The first baby has been born using a new method of IVF which uses a naturally-occurring hormone to stimulate the ovaries.
Researchers at Hammersmith Hospital and Imperial College London used ‘kisspeptin’ to stimulate the ovaries in 30 women in a small-scale trial, resulting so far in the birth of a healthy baby boy.
The researchers claim that the use of kisspeptin avoids the risk of Ovarian Hyperstimulation Syndrome (OHSS) – a rare complication of IVF where the ovaries over-respond to the fertility drugs used and produce multiple mature eggs.
It’s thought that around one in every 100 women develop OHSS during their IVF cycle. Symptoms of OHSS start out mild, but worsen over time. It can be a very serious, life-threatening condition if it’s not treated.
It’s great news that this research could help eliminate the risk of OHSS for those who need IVF to have a baby, but more widespread clinical trials are needed. The researchers believe it could be a number of years before kisspeptin is routinely used for IVF treatment, but the early results are promising.
In the meantime, at Manchester Fertility, you can be reassured that during your IVF cycle you are carefully monitored to minimise the risk of OHSS. It’s important to remember that anytime that your ovaries need to be stimulated as part of your treatment, there is a risk of OHSS.
Early signs that you may be developing OHSS include abdominal bloating - a small degree of bloating is a common side-effect of ovarian stimulation however and isn’t serious unless it worsens - nausea or vomiting, breathlessness and dizziness.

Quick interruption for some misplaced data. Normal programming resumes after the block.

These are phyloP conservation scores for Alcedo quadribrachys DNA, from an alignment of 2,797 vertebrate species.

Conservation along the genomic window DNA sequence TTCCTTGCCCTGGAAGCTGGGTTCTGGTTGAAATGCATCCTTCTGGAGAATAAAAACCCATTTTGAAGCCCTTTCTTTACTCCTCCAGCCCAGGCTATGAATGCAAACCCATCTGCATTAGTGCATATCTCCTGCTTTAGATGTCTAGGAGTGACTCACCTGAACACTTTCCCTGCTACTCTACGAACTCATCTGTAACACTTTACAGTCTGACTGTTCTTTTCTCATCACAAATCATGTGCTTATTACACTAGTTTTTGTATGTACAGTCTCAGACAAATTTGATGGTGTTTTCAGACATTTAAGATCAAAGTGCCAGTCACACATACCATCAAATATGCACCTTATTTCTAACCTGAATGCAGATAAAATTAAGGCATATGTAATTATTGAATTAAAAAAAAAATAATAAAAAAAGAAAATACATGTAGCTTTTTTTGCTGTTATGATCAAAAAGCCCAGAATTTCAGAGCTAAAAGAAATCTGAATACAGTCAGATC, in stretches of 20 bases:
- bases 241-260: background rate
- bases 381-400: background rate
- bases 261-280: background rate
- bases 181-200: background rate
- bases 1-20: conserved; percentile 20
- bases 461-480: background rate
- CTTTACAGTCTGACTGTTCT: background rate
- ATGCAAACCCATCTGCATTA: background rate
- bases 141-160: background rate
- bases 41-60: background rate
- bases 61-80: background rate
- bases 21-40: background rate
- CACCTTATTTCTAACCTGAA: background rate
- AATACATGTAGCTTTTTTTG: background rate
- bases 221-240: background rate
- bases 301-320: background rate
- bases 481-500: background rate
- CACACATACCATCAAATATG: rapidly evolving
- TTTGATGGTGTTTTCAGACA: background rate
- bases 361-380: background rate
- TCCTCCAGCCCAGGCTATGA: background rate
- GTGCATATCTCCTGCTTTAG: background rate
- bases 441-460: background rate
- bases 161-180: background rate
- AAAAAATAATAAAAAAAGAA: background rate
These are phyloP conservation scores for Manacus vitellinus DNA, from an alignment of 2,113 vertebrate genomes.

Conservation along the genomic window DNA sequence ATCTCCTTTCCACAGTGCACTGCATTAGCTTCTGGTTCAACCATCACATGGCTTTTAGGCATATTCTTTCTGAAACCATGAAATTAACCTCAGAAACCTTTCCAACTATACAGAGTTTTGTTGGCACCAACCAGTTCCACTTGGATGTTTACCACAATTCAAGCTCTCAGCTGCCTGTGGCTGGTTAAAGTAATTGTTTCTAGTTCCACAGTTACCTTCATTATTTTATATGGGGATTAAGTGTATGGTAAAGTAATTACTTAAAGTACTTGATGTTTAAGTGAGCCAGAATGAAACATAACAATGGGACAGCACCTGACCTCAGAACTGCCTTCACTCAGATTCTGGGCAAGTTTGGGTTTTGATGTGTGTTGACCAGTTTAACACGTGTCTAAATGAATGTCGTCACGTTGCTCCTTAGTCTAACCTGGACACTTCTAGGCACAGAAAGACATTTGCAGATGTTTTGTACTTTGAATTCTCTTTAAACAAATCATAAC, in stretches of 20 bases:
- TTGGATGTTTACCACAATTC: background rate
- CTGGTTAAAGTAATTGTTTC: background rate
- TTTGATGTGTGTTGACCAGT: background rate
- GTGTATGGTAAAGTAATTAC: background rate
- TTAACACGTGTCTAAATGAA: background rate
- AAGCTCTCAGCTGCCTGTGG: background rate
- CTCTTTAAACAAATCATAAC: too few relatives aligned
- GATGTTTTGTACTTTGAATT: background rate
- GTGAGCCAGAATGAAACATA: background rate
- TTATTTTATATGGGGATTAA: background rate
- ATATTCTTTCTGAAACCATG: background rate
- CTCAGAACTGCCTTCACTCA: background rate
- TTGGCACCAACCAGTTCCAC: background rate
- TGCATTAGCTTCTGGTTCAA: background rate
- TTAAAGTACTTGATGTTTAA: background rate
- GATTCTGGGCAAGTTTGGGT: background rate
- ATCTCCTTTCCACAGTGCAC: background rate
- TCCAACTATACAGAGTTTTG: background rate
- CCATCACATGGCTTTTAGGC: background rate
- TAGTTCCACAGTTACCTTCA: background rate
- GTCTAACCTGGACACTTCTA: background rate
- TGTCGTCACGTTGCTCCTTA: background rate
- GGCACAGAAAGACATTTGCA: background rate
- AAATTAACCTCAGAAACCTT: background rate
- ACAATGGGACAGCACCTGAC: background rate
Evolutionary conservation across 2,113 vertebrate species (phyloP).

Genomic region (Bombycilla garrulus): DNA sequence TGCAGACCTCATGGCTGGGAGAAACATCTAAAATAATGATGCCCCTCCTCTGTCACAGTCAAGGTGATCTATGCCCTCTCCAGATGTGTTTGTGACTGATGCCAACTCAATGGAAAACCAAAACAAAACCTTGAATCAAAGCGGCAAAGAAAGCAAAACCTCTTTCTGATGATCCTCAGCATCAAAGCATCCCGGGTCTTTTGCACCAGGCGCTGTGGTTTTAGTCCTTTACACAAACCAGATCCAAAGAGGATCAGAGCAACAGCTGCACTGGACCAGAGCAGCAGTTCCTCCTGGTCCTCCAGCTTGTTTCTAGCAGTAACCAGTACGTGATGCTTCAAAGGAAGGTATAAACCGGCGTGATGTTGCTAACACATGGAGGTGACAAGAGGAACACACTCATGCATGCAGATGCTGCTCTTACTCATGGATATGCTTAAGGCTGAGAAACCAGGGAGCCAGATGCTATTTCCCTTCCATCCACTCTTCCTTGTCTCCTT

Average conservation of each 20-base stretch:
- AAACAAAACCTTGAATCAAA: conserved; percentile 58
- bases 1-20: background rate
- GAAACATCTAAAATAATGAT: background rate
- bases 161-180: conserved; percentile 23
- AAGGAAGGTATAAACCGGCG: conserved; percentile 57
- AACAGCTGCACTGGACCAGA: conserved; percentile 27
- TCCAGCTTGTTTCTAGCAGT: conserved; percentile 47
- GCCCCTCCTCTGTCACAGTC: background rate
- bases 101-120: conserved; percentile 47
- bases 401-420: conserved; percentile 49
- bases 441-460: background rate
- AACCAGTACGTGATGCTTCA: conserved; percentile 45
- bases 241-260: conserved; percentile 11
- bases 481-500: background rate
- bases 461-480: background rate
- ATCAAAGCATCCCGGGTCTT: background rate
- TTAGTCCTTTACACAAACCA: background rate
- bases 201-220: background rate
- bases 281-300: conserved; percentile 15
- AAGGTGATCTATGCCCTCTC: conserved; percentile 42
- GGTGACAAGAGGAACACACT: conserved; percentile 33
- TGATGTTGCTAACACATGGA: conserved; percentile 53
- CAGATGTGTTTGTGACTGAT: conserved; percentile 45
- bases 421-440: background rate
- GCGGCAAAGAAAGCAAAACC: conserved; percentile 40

The best way to avoid OHSS is to prevent it. We’re able to identify the vast majority of patients at risk of OHSS prior to treatment, and by using the most appropriate treatment protocol with the correct dosage of hormones can reduce the risk of OHSS significantly.
Often we can identify if you’re at high-risk of OHSS from how you respond to the initial fertility drugs you are given. All Manchester Fertility patients undergoing stimulation are carefully monitored and through regular blood tests and ultrasound scans, we can see exactly how your ovaries are reacting to the drugs you’re taking and if you may be at risk of OHSS.
This monitoring is one of the ways that we prevent OHSS from happening by either stopping treatment or adopting a different protocol in those whom we identify as high-risk. Using a protocol designed for egg donation can reduce the risk of OHSS to almost zero.
As OHSS occurs once you’ve ovulated – so once you’ve had the final shot of hormones to release your mature eggs – we ensure you’re aware of the symptoms so you can report any of them to us straight away so we can manage it if needed.
Last updated: 20th January 2020